Sunday, December 3, 2017

Netflix tip: McG's THE BABYSITTER mashes genres for a funny, gory, sweet 'n nasty treat

Looking for a guilty pleasure that will really pleasure you -- in a number of ways -- if you don't mind an unusual mix of sweet-family-feel-good, blood-guts-and-gore, a very young coming-of-age tale, devil worship and murder, all wrapped in one of the most rambunctious, well-paced, pull-out-all-the-stops tales in quite some time? Then THE BABYSITTER, a new film from McG that's available now via Netflix streaming, may be just your cup of tea. The filmmaker (shown below) has had a rather spotty, up-and-down record over the years -- from Charlie's Angels to We Are MarshallTerminator Salvation and Three Days to Kill -- but this new film is one of his most throwaway yet simultaneously his most oddly delightful ventures.

The mix-and-mash of genres here works surprisingly but wonderfully, beginning with McG's choice of leading boy: the terrific Judah Lewis, who gets a role in which he is allowed to do practically everything and does it all to a fare-thee-well. He handles fear and smarts and action and attraction and so much more with such believability and aplomb that he'll win you over in a flash and keep you with him all the way.

As written by Brian Duffield, who clearly has a good understanding of each of the genres he uses and abuses, the movie begins as a bullied young adolescent tale before morphing into a kind of Home Alone (with murdering satanists), and then into -- well, just hang on for the very wild ride.

Young Master Lewis (above, left) plays Cole, and his co-star is that gorgeous and clearly pretty talented Australian actress Samara Weaving (above, right, whom you can also see currently as the co-star of Mayhem and in the juicy little role of the ex-husband's current squeeze in Three Billboards Outside Ebbing, Missouri).

Ms Weaving begins the film as that titular movie icon: the beautiful, kind, helpful babysitter you can turn to for just about everything. And then the nastiness and gore begins. How all this goes down -- helped along marvelously by McG's and Duffield's sense of humor -- is full of both the expected and the un-, and the pacing is so on the mark that the film's energy, as well as our attention, never flag. There is always something funny or gory or ridiculous (but clever) around the next corner.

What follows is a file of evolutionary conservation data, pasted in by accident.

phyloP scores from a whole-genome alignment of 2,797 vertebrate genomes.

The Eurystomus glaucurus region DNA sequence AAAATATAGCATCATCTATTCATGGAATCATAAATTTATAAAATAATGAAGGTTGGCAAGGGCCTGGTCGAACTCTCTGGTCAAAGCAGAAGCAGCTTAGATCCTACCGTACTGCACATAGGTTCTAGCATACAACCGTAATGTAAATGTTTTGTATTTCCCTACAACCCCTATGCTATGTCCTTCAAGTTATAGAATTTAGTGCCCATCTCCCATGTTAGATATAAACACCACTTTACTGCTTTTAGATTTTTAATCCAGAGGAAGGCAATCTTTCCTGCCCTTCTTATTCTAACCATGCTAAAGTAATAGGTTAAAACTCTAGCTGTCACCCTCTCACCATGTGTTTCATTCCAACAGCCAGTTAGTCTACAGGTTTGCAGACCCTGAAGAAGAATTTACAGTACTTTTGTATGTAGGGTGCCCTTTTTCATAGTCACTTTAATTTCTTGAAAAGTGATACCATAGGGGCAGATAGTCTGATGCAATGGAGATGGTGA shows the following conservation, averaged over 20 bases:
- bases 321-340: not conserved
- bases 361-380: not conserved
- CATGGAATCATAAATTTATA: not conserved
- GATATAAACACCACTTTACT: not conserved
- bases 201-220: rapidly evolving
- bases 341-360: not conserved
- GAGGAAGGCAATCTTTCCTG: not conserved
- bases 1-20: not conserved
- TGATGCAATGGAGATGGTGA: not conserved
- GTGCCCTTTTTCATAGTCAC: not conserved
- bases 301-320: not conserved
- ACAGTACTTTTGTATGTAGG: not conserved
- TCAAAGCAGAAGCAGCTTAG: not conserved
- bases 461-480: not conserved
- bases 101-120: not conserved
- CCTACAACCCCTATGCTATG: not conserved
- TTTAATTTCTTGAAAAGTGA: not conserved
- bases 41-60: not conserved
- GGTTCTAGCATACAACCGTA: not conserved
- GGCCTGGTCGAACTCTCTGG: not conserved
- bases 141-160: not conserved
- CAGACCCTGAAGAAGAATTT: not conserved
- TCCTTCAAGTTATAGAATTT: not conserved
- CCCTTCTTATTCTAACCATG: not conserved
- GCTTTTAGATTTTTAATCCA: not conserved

The supporting cast is quite well-chosen, too, with every role (and actor in it) a kind of stand-out of sorts. That's Andrew Bachelor under all the blood, two photos up, and Bella Thorne (above, left) and Robbie Amell (above, right). Mr. Amell, with his to-die-for torso, has the movie's best line said about him by young Cole: "Why does he have his shirt off?" Cole asks this question more than once, and while it never gets answered, it manages, in wonderfully ironic fashion, to speak volumes about everything from sex in slasher movies to the gay gaze, the male "fitness" imperative, the Adonis/ Narcissus complex, and the need to undress, come hell or high water.

The movie's second best line -- an on-the-mark humdinger -- is spoken by the cute little girl (Emily Alyn Lind, above, right) who lives across the street and to whom our Cole is attracted. That line should rightly remind males about rational thinking and making intelligent judgments despite a current individual event or disappointment.

All this melds together with such bizarre finesse that The Babysitter takes its place as one of this year's best guilty pleasures. If you're of a mind for this sort of thing, add the movie to your Netflix list now. (I don't think the film is currently available anywhere else.)

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